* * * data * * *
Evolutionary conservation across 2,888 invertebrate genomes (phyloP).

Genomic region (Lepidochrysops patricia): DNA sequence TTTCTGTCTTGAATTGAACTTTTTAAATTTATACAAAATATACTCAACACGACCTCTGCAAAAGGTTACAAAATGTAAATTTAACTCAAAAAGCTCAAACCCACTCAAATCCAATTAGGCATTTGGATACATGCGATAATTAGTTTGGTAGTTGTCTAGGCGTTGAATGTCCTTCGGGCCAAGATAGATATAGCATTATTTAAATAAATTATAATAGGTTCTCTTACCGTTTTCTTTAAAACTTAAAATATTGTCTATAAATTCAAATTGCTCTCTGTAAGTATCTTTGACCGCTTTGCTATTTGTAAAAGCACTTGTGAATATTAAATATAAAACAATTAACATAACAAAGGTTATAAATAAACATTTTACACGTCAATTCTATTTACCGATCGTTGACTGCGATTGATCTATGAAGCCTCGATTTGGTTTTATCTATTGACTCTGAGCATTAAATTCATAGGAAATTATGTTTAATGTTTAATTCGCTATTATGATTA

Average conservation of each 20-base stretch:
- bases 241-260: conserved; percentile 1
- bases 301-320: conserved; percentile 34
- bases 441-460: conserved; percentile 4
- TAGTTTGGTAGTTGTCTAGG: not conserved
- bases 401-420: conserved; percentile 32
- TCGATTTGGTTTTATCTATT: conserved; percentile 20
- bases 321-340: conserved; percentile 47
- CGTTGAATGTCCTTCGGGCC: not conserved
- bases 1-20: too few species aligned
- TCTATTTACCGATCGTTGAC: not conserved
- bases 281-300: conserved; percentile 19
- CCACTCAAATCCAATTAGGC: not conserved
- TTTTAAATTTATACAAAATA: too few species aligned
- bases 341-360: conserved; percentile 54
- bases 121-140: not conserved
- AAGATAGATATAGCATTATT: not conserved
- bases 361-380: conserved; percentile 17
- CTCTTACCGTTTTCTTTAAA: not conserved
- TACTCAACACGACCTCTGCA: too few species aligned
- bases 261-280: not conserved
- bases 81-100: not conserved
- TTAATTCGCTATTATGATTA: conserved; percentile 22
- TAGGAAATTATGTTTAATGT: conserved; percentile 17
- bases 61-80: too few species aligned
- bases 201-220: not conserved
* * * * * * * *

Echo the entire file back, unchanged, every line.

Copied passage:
Evolutionary conservation across 2,888 invertebrate genomes (phyloP).

Genomic region (Lepidochrysops patricia): DNA sequence TTTCTGTCTTGAATTGAACTTTTTAAATTTATACAAAATATACTCAACACGACCTCTGCAAAAGGTTACAAAATGTAAATTTAACTCAAAAAGCTCAAACCCACTCAAATCCAATTAGGCATTTGGATACATGCGATAATTAGTTTGGTAGTTGTCTAGGCGTTGAATGTCCTTCGGGCCAAGATAGATATAGCATTATTTAAATAAATTATAATAGGTTCTCTTACCGTTTTCTTTAAAACTTAAAATATTGTCTATAAATTCAAATTGCTCTCTGTAAGTATCTTTGACCGCTTTGCTATTTGTAAAAGCACTTGTGAATATTAAATATAAAACAATTAACATAACAAAGGTTATAAATAAACATTTTACACGTCAATTCTATTTACCGATCGTTGACTGCGATTGATCTATGAAGCCTCGATTTGGTTTTATCTATTGACTCTGAGCATTAAATTCATAGGAAATTATGTTTAATGTTTAATTCGCTATTATGATTA

Average conservation of each 20-base stretch:
- bases 241-260: conserved; percentile 1
- bases 301-320: conserved; percentile 34
- bases 441-460: conserved; percentile 4
- TAGTTTGGTAGTTGTCTAGG: not conserved
- bases 401-420: conserved; percentile 32
- TCGATTTGGTTTTATCTATT: conserved; percentile 20
- bases 321-340: conserved; percentile 47
- CGTTGAATGTCCTTCGGGCC: not conserved
- bases 1-20: too few species aligned
- TCTATTTACCGATCGTTGAC: not conserved
- bases 281-300: conserved; percentile 19
- CCACTCAAATCCAATTAGGC: not conserved
- TTTTAAATTTATACAAAATA: too few species aligned
- bases 341-360: conserved; percentile 54
- bases 121-140: not conserved
- AAGATAGATATAGCATTATT: not conserved
- bases 361-380: conserved; percentile 17
- CTCTTACCGTTTTCTTTAAA: not conserved
- TACTCAACACGACCTCTGCA: too few species aligned
- bases 261-280: not conserved
- bases 81-100: not conserved
- TTAATTCGCTATTATGATTA: conserved; percentile 22
- TAGGAAATTATGTTTAATGT: conserved; percentile 17
- bases 61-80: too few species aligned
- bases 201-220: not conserved